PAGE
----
AAA says this summer might be the busiest travel season ever as Americans return to pre-pandemic vacation patterns. Even on clear, sunny days, busier roads create more dangerous traveling conditions. When a heavy summer rain shower pops up, summer driving becomes even more treacherous.
Before you hit the road this summer, consider these safety tips for driving in the heavy rain:
Test Your Vehicle’s Equipment Before Taking Off
Do your windshield wipers, headlights, and taillights work? What about your defroster? You’ll need these systems during a heavy storm. Not sure how to check? Just ask the technicians at your next oil change.
Good Tire Condition Avoids Hydroplaning
Worn tires are dangerous any time. On rain-slickened roads, worn tires can be the difference between hydroplaning or maintaining adequate traction. Check your tires’ tread and pressure before hitting the highway for a long trip. And when it starts to rain, slow down and keep a little extra distance between you and the cars in front of you.
Slow Down but Avoid Sudden Braking
Posted speed limits are designed for ideal driving conditions, so you may need to travel 10 to 20 mph, or more, below the speed limit during the rain. But remember: When you can’t see well, other drivers can’t see well either. Stopping or changing lanes suddenly can put you and other drivers in more danger. Try to drive in a calm, predictable way.
Turn On Your Wipers and Your Lights
Newer cars automatically turn on your headlights during the rain — when lights are set to auto. If you have an older car without this feature, be sure to turn on your headlights when you switch on your wipers. This helps other drivers see you, making everybody safer. “Lights on when raining” is the law in 18 states.
Use Defroster to Clear Windows
Many drivers think of the car’s defroster as a wintertime feature. But fast changes in temperature and humidity during a summer storm can also obscure your view. When this happens, your car’s defroster is your friend. Sometimes, opening the windows a little for a few minutes — assuming the rain isn’t gushing in — can help clear windows faster.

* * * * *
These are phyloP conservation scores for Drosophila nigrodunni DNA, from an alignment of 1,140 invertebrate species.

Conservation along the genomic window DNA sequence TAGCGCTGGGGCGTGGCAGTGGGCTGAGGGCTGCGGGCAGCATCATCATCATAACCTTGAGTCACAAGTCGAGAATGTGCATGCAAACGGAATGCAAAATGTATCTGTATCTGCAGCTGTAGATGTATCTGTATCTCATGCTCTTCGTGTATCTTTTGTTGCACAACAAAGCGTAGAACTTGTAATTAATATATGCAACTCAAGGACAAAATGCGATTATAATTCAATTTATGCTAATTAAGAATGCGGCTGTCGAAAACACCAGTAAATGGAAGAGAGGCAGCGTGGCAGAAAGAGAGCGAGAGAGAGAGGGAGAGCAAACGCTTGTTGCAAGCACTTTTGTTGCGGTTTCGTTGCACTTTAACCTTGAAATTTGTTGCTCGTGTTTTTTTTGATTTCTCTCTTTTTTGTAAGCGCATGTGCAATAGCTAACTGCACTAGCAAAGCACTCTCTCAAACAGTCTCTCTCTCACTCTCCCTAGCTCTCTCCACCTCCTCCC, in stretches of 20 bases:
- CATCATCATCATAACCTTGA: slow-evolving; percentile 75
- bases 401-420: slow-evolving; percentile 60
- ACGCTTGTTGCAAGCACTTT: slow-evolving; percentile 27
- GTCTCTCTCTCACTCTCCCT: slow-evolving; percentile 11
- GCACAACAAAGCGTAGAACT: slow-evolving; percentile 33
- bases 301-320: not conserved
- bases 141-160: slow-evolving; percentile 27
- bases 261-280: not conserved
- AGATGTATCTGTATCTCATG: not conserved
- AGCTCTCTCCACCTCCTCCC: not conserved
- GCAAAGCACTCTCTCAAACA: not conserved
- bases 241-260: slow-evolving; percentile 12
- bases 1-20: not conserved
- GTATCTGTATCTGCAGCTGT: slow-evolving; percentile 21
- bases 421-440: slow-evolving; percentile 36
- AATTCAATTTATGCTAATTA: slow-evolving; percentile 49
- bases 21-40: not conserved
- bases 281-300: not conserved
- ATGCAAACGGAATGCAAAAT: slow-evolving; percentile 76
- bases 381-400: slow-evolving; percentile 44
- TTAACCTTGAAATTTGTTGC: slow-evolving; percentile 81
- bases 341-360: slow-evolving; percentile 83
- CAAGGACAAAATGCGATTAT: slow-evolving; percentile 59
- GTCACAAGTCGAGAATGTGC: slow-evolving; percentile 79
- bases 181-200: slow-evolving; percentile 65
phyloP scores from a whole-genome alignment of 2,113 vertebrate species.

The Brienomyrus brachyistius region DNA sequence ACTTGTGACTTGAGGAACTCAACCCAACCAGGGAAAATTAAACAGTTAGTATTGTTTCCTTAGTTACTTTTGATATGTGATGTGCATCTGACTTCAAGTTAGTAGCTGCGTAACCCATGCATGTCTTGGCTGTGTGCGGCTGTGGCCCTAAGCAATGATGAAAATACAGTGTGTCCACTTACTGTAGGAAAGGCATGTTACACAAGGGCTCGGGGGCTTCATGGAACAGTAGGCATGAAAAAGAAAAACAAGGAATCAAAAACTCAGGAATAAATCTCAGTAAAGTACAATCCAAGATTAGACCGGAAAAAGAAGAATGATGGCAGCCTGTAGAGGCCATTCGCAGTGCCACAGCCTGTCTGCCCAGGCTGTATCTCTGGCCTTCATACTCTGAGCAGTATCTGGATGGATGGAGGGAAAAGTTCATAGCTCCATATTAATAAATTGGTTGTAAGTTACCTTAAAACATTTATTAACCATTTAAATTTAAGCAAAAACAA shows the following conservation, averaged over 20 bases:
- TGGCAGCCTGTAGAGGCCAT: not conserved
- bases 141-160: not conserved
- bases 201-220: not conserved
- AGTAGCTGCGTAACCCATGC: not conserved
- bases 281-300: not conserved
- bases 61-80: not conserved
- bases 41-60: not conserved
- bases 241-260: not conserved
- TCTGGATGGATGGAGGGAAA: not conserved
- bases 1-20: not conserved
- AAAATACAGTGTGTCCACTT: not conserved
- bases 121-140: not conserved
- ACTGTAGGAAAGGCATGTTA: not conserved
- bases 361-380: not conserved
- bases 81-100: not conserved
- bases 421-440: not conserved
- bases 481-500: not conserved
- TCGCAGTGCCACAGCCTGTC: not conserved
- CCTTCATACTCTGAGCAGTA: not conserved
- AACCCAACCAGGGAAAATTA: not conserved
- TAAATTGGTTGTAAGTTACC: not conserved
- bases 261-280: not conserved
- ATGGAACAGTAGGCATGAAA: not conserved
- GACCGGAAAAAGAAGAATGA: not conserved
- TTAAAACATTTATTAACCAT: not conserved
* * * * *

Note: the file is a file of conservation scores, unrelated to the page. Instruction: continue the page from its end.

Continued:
Storms Aren’t the Time for Distracted Driving
During a storm, you might be tempted to check your phone for weather alerts. Avoid this temptation. Ask a passenger in the car to check their phone instead — or wait until you have a chance to pull over safely. Distracted driving can be deadly in clear conditions. Drivers have even less room for error during a heavy storm.
When You Can’t See, Pull Over
This is a Catch-22 for some drivers in a storm: They can’t see well and want to pull over. Yet they don’t feel safe pulling over, either. If the rain is so heavy you can’t see where you’re going, it’s best to pull over and wait for conditions to improve. Pull over safely, though. Move your car completely out of the roadway and turn on your hazard lights so other drivers can see you’re parked.
At InfraStripe, we care about everyone’s safety. Drivers who are prepared, paying attention, visible, and predictable make traveling safer for everybody during a summer storm. Safe travels!